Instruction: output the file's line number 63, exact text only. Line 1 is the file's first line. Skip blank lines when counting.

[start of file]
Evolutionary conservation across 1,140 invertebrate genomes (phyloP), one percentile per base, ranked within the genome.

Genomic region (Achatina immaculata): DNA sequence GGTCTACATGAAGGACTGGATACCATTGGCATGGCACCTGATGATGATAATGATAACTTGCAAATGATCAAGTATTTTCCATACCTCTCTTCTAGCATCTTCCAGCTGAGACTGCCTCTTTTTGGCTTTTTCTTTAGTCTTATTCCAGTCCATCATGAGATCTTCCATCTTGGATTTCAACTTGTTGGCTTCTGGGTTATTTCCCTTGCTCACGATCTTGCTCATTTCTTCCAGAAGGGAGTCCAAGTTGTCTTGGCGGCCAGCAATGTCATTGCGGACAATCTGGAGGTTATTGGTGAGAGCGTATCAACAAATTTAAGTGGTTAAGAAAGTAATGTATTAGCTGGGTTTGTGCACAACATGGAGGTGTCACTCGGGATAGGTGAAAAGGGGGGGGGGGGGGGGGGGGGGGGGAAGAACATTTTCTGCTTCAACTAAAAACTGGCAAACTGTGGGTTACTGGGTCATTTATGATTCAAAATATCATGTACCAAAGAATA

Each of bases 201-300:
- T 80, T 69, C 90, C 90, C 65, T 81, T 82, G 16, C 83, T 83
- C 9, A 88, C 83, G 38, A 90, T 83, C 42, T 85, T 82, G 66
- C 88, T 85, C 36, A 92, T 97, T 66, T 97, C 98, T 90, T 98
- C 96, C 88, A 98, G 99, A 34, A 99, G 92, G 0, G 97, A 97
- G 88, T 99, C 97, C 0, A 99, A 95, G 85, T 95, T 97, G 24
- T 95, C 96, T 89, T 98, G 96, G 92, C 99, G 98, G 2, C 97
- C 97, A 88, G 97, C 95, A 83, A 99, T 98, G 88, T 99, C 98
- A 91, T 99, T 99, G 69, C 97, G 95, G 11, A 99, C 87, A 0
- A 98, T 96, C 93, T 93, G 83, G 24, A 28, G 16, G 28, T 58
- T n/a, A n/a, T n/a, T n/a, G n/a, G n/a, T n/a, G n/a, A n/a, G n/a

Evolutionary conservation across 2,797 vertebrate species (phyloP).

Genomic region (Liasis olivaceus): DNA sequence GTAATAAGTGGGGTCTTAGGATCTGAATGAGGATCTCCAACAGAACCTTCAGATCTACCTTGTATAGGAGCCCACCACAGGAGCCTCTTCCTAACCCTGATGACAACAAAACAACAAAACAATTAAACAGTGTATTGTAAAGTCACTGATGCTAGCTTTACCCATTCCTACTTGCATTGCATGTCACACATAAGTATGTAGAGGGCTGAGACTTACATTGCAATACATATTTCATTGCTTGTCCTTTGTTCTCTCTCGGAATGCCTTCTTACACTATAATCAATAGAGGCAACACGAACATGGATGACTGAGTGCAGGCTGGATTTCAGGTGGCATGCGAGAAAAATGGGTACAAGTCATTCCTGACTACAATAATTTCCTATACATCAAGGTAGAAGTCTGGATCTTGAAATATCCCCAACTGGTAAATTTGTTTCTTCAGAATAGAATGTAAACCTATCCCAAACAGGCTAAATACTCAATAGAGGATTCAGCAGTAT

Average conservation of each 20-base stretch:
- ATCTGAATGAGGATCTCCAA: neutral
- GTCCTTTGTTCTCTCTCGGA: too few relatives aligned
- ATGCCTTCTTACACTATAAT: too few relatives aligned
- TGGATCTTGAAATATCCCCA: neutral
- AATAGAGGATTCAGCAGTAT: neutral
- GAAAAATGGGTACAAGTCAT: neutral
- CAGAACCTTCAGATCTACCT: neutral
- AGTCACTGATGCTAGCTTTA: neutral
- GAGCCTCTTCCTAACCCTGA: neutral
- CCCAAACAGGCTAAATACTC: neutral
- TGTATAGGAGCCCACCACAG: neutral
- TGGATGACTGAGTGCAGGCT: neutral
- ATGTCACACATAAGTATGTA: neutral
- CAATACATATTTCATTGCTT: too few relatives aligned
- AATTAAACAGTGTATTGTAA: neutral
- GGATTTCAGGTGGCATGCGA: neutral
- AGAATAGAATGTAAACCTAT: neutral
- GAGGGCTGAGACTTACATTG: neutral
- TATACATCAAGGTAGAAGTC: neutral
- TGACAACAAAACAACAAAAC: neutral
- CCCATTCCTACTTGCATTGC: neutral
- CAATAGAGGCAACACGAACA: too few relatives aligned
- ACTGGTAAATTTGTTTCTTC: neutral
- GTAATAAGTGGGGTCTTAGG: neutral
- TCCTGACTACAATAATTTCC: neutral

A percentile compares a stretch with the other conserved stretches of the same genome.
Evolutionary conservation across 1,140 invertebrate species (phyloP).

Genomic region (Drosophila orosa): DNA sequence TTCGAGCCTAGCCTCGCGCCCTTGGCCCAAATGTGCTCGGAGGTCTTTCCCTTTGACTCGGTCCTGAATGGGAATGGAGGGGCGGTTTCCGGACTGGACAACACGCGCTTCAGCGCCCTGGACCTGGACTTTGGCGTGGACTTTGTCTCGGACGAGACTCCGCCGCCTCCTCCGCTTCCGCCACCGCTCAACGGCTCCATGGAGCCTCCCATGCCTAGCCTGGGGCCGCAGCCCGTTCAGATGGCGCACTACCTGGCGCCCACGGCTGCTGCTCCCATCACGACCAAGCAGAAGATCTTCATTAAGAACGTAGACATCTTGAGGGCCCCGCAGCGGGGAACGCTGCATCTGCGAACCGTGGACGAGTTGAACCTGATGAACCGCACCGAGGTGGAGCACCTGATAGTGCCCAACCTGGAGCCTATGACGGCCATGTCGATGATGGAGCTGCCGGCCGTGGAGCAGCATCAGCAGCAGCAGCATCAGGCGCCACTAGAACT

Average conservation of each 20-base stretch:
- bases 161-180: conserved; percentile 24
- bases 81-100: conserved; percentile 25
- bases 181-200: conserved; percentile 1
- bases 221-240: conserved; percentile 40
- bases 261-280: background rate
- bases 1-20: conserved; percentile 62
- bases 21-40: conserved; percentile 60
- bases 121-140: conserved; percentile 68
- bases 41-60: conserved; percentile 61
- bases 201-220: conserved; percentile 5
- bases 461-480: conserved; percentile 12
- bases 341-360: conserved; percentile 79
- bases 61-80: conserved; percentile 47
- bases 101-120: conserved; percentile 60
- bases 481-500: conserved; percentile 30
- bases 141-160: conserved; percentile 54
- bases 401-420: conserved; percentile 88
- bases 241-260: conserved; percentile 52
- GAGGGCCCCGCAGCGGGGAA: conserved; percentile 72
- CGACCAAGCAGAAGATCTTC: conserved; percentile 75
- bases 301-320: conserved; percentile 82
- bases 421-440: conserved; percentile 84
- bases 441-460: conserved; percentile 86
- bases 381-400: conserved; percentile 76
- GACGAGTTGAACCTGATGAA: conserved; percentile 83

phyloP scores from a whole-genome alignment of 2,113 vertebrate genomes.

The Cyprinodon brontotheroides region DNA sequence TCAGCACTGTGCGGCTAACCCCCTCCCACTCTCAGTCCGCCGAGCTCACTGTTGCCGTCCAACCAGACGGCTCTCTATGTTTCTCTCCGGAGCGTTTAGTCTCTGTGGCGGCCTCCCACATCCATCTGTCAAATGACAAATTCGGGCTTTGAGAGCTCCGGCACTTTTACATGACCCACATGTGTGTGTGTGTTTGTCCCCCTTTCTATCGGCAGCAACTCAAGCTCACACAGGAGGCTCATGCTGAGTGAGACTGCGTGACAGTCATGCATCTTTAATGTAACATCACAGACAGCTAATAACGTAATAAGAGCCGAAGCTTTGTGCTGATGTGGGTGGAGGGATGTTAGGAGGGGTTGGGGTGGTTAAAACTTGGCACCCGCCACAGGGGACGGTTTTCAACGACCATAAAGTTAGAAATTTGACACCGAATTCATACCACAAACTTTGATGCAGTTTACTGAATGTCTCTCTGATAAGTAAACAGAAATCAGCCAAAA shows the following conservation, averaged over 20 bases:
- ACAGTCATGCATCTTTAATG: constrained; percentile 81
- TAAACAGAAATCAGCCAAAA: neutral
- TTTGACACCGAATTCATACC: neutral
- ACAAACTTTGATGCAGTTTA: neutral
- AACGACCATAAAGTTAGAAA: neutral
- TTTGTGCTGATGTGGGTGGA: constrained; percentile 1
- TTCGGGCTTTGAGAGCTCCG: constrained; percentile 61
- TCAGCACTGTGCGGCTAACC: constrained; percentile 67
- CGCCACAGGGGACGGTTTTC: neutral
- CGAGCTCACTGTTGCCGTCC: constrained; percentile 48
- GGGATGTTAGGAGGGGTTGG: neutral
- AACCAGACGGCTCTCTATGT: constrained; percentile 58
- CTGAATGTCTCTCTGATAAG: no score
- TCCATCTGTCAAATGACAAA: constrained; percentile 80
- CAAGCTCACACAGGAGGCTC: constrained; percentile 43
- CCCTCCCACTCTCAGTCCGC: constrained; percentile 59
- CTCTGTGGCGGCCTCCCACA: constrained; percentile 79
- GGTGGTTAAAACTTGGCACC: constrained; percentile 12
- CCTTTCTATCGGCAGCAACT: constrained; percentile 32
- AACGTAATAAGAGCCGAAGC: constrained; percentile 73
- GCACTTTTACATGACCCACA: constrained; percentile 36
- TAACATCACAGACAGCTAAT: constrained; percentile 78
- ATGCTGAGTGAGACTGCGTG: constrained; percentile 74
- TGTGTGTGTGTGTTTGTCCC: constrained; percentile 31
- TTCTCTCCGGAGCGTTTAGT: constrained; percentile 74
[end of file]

- bases 241-260: conserved; percentile 52